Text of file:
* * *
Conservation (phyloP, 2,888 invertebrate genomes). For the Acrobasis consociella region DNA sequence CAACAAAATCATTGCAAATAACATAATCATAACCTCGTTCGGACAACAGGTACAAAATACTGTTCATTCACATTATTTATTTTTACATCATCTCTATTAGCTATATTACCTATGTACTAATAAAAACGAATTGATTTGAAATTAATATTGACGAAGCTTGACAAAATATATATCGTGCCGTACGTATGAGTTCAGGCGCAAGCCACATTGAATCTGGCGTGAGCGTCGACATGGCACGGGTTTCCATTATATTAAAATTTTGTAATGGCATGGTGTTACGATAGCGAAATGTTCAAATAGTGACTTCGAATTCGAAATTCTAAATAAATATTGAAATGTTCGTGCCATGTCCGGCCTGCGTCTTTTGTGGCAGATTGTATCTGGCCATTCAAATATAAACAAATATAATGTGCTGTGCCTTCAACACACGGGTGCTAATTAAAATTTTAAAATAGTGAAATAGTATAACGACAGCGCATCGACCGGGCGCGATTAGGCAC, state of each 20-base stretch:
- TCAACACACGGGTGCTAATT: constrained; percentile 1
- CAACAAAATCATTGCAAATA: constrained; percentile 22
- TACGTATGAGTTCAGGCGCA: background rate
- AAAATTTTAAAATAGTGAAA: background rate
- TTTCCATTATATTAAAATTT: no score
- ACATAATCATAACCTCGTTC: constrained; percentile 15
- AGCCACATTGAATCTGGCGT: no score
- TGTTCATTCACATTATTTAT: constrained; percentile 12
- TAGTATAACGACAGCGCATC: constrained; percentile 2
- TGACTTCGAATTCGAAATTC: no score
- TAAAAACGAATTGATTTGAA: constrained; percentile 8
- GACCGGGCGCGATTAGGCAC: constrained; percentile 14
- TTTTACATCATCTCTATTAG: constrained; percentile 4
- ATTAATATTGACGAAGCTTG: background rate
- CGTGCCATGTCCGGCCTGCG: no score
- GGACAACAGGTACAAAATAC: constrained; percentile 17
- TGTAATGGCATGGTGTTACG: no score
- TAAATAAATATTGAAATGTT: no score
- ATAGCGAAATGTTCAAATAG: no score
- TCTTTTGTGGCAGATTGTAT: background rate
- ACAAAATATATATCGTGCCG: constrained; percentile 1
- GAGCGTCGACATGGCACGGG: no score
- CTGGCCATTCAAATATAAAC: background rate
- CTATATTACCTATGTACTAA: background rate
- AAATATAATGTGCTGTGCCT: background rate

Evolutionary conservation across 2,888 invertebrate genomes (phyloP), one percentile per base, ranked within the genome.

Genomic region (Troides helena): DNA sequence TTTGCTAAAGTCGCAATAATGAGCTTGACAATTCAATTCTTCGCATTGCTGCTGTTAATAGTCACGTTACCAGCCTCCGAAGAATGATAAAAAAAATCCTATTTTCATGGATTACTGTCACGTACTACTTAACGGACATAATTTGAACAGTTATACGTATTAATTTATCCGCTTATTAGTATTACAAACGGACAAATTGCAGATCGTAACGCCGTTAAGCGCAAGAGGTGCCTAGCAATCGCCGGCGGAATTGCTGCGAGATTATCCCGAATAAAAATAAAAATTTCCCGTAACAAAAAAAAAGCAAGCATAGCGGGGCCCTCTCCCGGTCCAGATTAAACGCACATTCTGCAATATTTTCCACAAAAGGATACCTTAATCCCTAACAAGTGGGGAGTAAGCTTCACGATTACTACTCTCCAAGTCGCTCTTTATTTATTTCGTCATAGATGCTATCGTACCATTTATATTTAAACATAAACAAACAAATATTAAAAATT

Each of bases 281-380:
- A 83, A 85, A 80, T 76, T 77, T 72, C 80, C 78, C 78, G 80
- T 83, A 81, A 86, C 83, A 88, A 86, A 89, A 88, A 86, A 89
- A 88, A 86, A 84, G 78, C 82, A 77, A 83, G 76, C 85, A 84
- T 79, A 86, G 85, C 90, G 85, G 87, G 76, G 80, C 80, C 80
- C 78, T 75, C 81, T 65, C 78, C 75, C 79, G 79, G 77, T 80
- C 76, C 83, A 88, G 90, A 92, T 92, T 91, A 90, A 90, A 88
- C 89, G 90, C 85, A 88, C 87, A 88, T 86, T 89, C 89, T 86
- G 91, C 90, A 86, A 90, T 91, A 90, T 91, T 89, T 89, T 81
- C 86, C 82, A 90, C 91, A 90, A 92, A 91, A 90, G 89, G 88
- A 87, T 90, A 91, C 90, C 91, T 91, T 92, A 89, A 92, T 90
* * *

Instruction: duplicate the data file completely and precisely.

Conservation (phyloP, 2,888 invertebrate genomes). For the Acrobasis consociella region DNA sequence CAACAAAATCATTGCAAATAACATAATCATAACCTCGTTCGGACAACAGGTACAAAATACTGTTCATTCACATTATTTATTTTTACATCATCTCTATTAGCTATATTACCTATGTACTAATAAAAACGAATTGATTTGAAATTAATATTGACGAAGCTTGACAAAATATATATCGTGCCGTACGTATGAGTTCAGGCGCAAGCCACATTGAATCTGGCGTGAGCGTCGACATGGCACGGGTTTCCATTATATTAAAATTTTGTAATGGCATGGTGTTACGATAGCGAAATGTTCAAATAGTGACTTCGAATTCGAAATTCTAAATAAATATTGAAATGTTCGTGCCATGTCCGGCCTGCGTCTTTTGTGGCAGATTGTATCTGGCCATTCAAATATAAACAAATATAATGTGCTGTGCCTTCAACACACGGGTGCTAATTAAAATTTTAAAATAGTGAAATAGTATAACGACAGCGCATCGACCGGGCGCGATTAGGCAC, state of each 20-base stretch:
- TCAACACACGGGTGCTAATT: constrained; percentile 1
- CAACAAAATCATTGCAAATA: constrained; percentile 22
- TACGTATGAGTTCAGGCGCA: background rate
- AAAATTTTAAAATAGTGAAA: background rate
- TTTCCATTATATTAAAATTT: no score
- ACATAATCATAACCTCGTTC: constrained; percentile 15
- AGCCACATTGAATCTGGCGT: no score
- TGTTCATTCACATTATTTAT: constrained; percentile 12
- TAGTATAACGACAGCGCATC: constrained; percentile 2
- TGACTTCGAATTCGAAATTC: no score
- TAAAAACGAATTGATTTGAA: constrained; percentile 8
- GACCGGGCGCGATTAGGCAC: constrained; percentile 14
- TTTTACATCATCTCTATTAG: constrained; percentile 4
- ATTAATATTGACGAAGCTTG: background rate
- CGTGCCATGTCCGGCCTGCG: no score
- GGACAACAGGTACAAAATAC: constrained; percentile 17
- TGTAATGGCATGGTGTTACG: no score
- TAAATAAATATTGAAATGTT: no score
- ATAGCGAAATGTTCAAATAG: no score
- TCTTTTGTGGCAGATTGTAT: background rate
- ACAAAATATATATCGTGCCG: constrained; percentile 1
- GAGCGTCGACATGGCACGGG: no score
- CTGGCCATTCAAATATAAAC: background rate
- CTATATTACCTATGTACTAA: background rate
- AAATATAATGTGCTGTGCCT: background rate

Evolutionary conservation across 2,888 invertebrate genomes (phyloP), one percentile per base, ranked within the genome.

Genomic region (Troides helena): DNA sequence TTTGCTAAAGTCGCAATAATGAGCTTGACAATTCAATTCTTCGCATTGCTGCTGTTAATAGTCACGTTACCAGCCTCCGAAGAATGATAAAAAAAATCCTATTTTCATGGATTACTGTCACGTACTACTTAACGGACATAATTTGAACAGTTATACGTATTAATTTATCCGCTTATTAGTATTACAAACGGACAAATTGCAGATCGTAACGCCGTTAAGCGCAAGAGGTGCCTAGCAATCGCCGGCGGAATTGCTGCGAGATTATCCCGAATAAAAATAAAAATTTCCCGTAACAAAAAAAAAGCAAGCATAGCGGGGCCCTCTCCCGGTCCAGATTAAACGCACATTCTGCAATATTTTCCACAAAAGGATACCTTAATCCCTAACAAGTGGGGAGTAAGCTTCACGATTACTACTCTCCAAGTCGCTCTTTATTTATTTCGTCATAGATGCTATCGTACCATTTATATTTAAACATAAACAAACAAATATTAAAAATT

Each of bases 281-380:
- A 83, A 85, A 80, T 76, T 77, T 72, C 80, C 78, C 78, G 80
- T 83, A 81, A 86, C 83, A 88, A 86, A 89, A 88, A 86, A 89
- A 88, A 86, A 84, G 78, C 82, A 77, A 83, G 76, C 85, A 84
- T 79, A 86, G 85, C 90, G 85, G 87, G 76, G 80, C 80, C 80
- C 78, T 75, C 81, T 65, C 78, C 75, C 79, G 79, G 77, T 80
- C 76, C 83, A 88, G 90, A 92, T 92, T 91, A 90, A 90, A 88
- C 89, G 90, C 85, A 88, C 87, A 88, T 86, T 89, C 89, T 86
- G 91, C 90, A 86, A 90, T 91, A 90, T 91, T 89, T 89, T 81
- C 86, C 82, A 90, C 91, A 90, A 92, A 91, A 90, G 89, G 88
- A 87, T 90, A 91, C 90, C 91, T 91, T 92, A 89, A 92, T 90